The monument stood at the center of the transept within a great basilica, measuring 110 meters by 55, begun around the year 322 A.D.—a decade or so after the famous edict that granted religious freedom to the Christians. Constantine’s veneration for Peter’s tomb was such that he did not hesitate to embark on what was, by any standards, an architectural folly: building an immense construction largely on clay, at the slopes of a hill that would have to be entirely excavated. So strong was the Emperor’s religious sentiment that he risked profaning a necropolis that was still in use.
It is a touching thought for us today to know that the level of the new construction was determined by that humble slab of marble marking Peter’s tomb. All the mausoleums that stood higher than the memorial were either opened or destroyed; those which were lower were covered with earth in the same manner that Pompeii and Herculaneum were buried beneath the lava of Vesuvius.
And that was the way the pre-Constantinian necropolis remained until the 1940s, when it was excavated by order of Pius XII. It constituted one of the great archaeological discoveries of our time. Peter’s tomb was the ideal cornerstone for Constantine’s basilica and—twelve centuries later—for the even more grandiose basilica which succeeded it. The connection between then and now is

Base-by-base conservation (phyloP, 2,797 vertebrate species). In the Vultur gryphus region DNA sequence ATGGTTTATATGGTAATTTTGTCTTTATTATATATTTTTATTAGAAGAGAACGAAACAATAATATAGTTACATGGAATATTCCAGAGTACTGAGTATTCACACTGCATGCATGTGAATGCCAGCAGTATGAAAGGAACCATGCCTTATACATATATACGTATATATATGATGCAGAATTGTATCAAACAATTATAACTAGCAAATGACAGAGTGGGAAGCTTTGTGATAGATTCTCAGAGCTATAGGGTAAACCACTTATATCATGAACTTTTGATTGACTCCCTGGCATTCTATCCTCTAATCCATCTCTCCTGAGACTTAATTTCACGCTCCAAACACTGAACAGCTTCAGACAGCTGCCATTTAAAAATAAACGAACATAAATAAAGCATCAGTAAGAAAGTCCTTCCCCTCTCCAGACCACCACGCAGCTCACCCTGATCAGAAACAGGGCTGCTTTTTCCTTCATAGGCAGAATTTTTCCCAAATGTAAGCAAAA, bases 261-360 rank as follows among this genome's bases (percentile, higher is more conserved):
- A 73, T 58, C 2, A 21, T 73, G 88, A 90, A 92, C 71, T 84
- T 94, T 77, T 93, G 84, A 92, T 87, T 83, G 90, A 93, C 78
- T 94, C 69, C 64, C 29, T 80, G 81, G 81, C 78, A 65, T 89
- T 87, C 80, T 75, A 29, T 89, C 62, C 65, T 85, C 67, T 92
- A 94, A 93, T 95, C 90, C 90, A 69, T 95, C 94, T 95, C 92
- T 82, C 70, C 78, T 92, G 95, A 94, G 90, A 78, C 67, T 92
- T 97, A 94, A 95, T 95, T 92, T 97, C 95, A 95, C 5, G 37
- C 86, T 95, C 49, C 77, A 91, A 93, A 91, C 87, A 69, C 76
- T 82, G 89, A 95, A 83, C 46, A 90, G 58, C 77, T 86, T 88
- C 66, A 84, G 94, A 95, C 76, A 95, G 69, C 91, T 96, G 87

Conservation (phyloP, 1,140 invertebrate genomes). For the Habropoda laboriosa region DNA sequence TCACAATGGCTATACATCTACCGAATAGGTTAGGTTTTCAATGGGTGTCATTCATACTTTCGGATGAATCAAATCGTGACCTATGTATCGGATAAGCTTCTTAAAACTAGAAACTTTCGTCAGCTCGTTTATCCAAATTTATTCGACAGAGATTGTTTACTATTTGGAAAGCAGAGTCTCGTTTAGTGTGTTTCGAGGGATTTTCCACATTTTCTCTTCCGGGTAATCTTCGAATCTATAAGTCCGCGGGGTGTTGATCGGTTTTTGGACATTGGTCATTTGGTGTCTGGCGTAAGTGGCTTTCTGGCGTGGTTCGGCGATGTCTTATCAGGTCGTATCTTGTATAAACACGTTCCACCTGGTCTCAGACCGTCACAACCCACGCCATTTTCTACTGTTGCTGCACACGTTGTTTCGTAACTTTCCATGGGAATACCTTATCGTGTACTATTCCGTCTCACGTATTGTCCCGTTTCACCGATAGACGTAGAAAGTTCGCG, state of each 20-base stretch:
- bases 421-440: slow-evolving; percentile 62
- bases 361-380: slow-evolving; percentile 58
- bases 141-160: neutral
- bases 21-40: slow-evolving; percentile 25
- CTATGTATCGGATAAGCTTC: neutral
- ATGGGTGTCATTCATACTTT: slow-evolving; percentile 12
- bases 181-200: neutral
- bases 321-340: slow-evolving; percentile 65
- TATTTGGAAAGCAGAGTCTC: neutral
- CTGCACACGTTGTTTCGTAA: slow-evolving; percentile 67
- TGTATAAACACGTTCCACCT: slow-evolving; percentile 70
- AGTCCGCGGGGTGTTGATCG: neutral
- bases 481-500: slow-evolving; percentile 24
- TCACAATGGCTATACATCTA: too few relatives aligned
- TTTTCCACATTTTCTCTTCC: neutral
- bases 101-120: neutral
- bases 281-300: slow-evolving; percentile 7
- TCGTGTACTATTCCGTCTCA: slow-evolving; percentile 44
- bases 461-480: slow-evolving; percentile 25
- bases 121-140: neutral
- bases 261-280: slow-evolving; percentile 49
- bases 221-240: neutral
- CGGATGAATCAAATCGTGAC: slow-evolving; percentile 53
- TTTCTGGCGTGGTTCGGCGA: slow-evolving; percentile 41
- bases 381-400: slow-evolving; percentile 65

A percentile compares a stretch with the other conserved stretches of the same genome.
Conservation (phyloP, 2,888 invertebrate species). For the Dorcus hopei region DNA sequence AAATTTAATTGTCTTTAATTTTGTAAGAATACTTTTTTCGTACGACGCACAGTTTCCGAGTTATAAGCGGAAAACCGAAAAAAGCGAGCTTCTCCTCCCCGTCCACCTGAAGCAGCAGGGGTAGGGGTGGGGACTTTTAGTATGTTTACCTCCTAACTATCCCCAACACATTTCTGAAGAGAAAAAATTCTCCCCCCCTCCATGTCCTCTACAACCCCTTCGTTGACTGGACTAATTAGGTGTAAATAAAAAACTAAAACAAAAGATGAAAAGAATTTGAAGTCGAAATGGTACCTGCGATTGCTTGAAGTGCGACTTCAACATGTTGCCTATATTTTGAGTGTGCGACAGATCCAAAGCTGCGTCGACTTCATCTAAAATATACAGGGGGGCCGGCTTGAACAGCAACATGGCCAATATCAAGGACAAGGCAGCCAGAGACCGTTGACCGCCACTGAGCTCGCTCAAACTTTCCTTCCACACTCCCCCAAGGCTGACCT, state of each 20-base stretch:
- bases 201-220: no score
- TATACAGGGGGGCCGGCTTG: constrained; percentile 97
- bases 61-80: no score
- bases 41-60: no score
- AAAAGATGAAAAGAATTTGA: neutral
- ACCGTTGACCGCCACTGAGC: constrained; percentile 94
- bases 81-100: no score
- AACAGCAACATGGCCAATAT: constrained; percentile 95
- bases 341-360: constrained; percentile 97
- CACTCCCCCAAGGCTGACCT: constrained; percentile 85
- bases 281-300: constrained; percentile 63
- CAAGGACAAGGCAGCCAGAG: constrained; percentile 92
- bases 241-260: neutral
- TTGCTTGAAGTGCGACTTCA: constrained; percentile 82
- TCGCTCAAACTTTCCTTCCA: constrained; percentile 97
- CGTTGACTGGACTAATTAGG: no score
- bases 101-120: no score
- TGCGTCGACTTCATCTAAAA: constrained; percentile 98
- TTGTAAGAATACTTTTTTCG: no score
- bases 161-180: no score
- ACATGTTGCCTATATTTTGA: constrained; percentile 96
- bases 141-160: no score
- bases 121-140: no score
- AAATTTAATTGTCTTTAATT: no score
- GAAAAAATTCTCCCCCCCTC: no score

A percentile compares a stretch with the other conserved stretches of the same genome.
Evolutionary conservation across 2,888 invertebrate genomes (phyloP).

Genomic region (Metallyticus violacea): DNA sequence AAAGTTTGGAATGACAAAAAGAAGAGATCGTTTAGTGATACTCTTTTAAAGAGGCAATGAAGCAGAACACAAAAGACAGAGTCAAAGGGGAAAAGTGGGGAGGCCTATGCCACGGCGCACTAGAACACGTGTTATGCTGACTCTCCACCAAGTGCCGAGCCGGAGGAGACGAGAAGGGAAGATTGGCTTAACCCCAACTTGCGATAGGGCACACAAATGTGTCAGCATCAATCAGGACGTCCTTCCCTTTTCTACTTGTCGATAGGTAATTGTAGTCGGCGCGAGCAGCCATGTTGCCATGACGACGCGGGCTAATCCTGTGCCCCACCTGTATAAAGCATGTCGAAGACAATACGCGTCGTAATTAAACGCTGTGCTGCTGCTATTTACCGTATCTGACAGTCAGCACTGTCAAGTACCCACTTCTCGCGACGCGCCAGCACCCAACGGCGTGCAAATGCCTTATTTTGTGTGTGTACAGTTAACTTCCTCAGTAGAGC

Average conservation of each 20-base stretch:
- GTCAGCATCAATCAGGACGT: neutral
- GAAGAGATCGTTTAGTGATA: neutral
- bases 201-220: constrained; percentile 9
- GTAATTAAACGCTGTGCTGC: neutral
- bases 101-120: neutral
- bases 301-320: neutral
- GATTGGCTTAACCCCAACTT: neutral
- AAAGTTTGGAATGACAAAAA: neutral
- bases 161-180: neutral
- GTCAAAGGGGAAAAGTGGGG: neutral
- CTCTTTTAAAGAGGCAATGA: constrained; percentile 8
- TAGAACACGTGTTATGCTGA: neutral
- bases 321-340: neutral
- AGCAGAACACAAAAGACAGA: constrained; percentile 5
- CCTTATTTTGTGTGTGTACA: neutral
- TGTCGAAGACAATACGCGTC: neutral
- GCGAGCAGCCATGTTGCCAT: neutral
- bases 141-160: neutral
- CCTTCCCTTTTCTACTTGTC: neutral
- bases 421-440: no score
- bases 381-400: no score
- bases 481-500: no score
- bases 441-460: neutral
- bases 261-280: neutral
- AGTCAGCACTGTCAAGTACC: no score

something that is almost palpable. There is a continuity of tradition, an unchanging veneration for that tomb—which has now been identified with absolute certainty.
In the first centuries after Christ, Constantine’s basilica was essentially a combination temple-and-mausoleum dedicated to Peter. Whereas the transept was given over to the veneration of the tomb, the nave and aisles were reserved for liturgical activities. If the celebration of Mass was called for, a portable altar was put there.
At the end of the sixth century, it was St. Gregory the Great who called for the construction of a permanent altar. He had the presbytery raised, thereby creating a semicircular crypt which permitted the faithful to approach the tomb virtually on their knees. In his turn, Calixtus II created a second altar above that of Gregory in 1120. And above even that, in the new basilica, the papal altar (known as the “confessional altar”) was placed vertical to the original tomb. It was consecrated by the Aldobrandini pope, Clement VIII, in 1594.
The same pope ordered the alteration and embellishment of the crypt. Still today we can walk along the aisle that leads to the chapel (named after Clement) in the Vatican grotto. So it is clear that the veneration of Peter’s tomb is something which has united all his successors— right up to Pius XII’s ordering fresh excavations a half century ago and John Paul II’s decision to render Peter’s
monument more visible to pilgrims by making a new entrance beneath the Confessional Altar.